Groups React To Aerial Bear Hunting Plan

Wildlife conservation groups are concerned by the state’s plan to shoot bears from aircraft. Valerie Connor is the conservation director at the Alaska Center for the Environment.  She says no other state allows aerial predator control of bears. And she says the plan makes it too easy for the department to over harvest the animals.

“They’re going to shoot every bear they see. That’s the program, it’s basically a bear extermination program in 540 square miles of land, so any bear coming through there will die,” Connor said.

Another proposal that passed at the January Board of Game meeting allows Department employees to shoot Brown Bears from aircraft in game unit 26b on the North Slope. The proposal is aimed at boosting Musk Ox population numbers and is scheduled to take effect this spring. Connor says both aerial predator control programs passed with very little input from the public.

But the Alaska Center for the Environment is more concerned about a proposal that would allow bear snaring. That usually involves trapping a bear’s paw in a bait bucket hanging in a tree. She says that plan is especially disturbing because it allows the public to participate in killing the bears. There is no bag limit. Connor says the proposals are pushing the state in a disturbing direction when it comes to wildlife management.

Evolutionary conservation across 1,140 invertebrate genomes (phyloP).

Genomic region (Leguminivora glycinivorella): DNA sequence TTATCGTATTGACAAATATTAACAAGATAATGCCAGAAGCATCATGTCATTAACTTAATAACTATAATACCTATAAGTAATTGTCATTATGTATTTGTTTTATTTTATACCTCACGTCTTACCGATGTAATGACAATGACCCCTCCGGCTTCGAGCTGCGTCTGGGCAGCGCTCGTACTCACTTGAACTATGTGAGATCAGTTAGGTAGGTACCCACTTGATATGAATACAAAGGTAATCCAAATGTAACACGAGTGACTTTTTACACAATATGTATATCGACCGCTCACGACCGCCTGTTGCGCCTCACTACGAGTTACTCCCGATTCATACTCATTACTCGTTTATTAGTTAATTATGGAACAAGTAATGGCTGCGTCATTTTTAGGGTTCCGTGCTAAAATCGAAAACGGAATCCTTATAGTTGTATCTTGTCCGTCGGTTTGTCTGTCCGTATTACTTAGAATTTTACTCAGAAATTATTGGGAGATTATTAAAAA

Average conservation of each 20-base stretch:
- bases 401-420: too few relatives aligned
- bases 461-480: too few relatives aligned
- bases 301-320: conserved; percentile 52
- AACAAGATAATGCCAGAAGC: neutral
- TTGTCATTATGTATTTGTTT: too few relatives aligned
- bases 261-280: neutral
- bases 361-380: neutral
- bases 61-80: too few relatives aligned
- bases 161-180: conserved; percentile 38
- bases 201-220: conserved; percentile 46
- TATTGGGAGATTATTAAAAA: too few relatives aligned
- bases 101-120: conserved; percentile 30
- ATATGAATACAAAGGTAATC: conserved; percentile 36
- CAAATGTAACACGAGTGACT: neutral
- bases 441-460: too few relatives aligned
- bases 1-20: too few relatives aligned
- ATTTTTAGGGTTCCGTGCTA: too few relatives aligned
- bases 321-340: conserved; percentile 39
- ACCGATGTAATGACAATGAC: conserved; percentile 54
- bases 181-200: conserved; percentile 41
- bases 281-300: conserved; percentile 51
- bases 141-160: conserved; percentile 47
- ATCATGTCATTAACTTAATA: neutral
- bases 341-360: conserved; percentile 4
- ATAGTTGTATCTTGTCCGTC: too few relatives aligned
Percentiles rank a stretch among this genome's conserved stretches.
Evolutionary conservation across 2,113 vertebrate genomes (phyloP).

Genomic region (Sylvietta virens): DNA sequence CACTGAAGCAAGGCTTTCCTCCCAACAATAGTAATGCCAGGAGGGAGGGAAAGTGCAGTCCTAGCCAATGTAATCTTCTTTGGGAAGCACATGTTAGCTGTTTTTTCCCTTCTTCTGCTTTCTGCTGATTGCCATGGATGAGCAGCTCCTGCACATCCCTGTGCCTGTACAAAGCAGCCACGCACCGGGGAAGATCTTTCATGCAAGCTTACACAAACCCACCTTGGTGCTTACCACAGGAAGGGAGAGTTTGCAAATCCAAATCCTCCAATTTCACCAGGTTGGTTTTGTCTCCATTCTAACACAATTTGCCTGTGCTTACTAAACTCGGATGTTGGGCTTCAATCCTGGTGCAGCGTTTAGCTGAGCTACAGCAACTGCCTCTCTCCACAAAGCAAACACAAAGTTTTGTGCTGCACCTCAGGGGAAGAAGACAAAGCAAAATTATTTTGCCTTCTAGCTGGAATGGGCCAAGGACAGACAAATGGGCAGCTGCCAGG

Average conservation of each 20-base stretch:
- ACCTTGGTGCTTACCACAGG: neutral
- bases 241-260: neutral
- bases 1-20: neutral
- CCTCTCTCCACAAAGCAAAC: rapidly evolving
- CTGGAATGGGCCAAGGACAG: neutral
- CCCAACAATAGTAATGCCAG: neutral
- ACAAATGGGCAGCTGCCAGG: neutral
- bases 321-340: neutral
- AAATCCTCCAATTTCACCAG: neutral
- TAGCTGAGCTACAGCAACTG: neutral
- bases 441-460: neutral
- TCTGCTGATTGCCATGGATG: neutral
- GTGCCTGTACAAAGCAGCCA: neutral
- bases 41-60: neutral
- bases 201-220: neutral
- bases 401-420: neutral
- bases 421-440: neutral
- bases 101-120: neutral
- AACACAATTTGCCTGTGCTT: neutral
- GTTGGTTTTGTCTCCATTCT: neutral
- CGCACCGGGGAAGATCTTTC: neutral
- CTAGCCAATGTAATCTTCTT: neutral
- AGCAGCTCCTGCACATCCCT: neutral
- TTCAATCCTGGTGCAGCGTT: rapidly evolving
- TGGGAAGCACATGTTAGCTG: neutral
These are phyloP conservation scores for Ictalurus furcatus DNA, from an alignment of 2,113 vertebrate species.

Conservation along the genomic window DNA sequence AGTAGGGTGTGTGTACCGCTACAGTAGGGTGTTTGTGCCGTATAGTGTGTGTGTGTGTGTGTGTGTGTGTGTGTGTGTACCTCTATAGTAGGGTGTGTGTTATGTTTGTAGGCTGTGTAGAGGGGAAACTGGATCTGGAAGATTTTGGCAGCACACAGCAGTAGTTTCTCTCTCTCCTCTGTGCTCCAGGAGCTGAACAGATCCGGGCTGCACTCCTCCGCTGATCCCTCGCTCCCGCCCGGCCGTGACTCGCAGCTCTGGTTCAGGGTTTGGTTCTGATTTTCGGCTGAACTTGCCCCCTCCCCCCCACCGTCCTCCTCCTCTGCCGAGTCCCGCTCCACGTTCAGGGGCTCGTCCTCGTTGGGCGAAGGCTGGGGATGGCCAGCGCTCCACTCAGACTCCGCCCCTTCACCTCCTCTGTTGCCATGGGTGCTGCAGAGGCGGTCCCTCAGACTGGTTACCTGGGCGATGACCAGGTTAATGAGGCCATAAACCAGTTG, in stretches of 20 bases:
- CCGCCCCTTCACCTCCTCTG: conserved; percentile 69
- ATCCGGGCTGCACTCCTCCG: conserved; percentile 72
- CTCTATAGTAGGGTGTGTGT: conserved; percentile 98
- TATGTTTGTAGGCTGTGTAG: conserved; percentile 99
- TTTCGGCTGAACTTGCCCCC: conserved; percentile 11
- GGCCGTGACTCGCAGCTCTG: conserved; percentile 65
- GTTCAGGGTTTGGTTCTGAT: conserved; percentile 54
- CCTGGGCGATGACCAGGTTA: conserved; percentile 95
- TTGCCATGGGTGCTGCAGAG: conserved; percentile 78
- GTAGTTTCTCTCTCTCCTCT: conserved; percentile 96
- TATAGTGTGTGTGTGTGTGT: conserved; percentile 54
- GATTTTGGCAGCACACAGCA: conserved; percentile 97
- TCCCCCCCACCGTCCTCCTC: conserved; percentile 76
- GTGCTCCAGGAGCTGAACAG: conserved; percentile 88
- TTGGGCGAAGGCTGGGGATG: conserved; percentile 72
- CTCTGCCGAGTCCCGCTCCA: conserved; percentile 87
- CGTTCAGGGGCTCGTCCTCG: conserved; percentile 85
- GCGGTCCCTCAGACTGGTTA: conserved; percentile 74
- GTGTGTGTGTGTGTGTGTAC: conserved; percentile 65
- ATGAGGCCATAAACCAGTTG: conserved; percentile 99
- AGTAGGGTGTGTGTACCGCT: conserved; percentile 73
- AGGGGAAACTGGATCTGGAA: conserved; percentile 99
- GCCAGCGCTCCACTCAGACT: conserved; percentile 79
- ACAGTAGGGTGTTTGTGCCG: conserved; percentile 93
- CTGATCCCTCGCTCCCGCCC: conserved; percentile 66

“This administration has taken wildlife management to a new low. Never before have we allowed snaring of bears, never before have we allowed killing bears from airplanes. Now suddenly, here we are we’re going to allow both of those methods in big tracks of the state,” Connor said.

The bear snaring proposal will be considered later at the Board of Game meeting. The meeting is scheduled to continue through Monday in Fairbanks.

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Annie Feidt is the Editor and Producer of Alaska News Nightly, and is also a frequent contributor to the show. Her reporting has taken her searching for polar bears on the Chukchi Sea ice, out to remote checkpoints on the Iditarod Trail, and up on the Eklutna Glacier with scientists studying its retreat. Her stories have been heard nationally on NPR and Marketplace.

Annie’s career in radio journalism began in 1998 at Minnesota Public Radio, where she produced the regional edition of All Things Considered. She moved to Anchorage in 2004 with her husband, intending to stay in the 49thstate just a few years. She has no plans to leave anytime soon.

afeidt (at) alaskapublic (dot) org  |  907.550.8443 | About Annie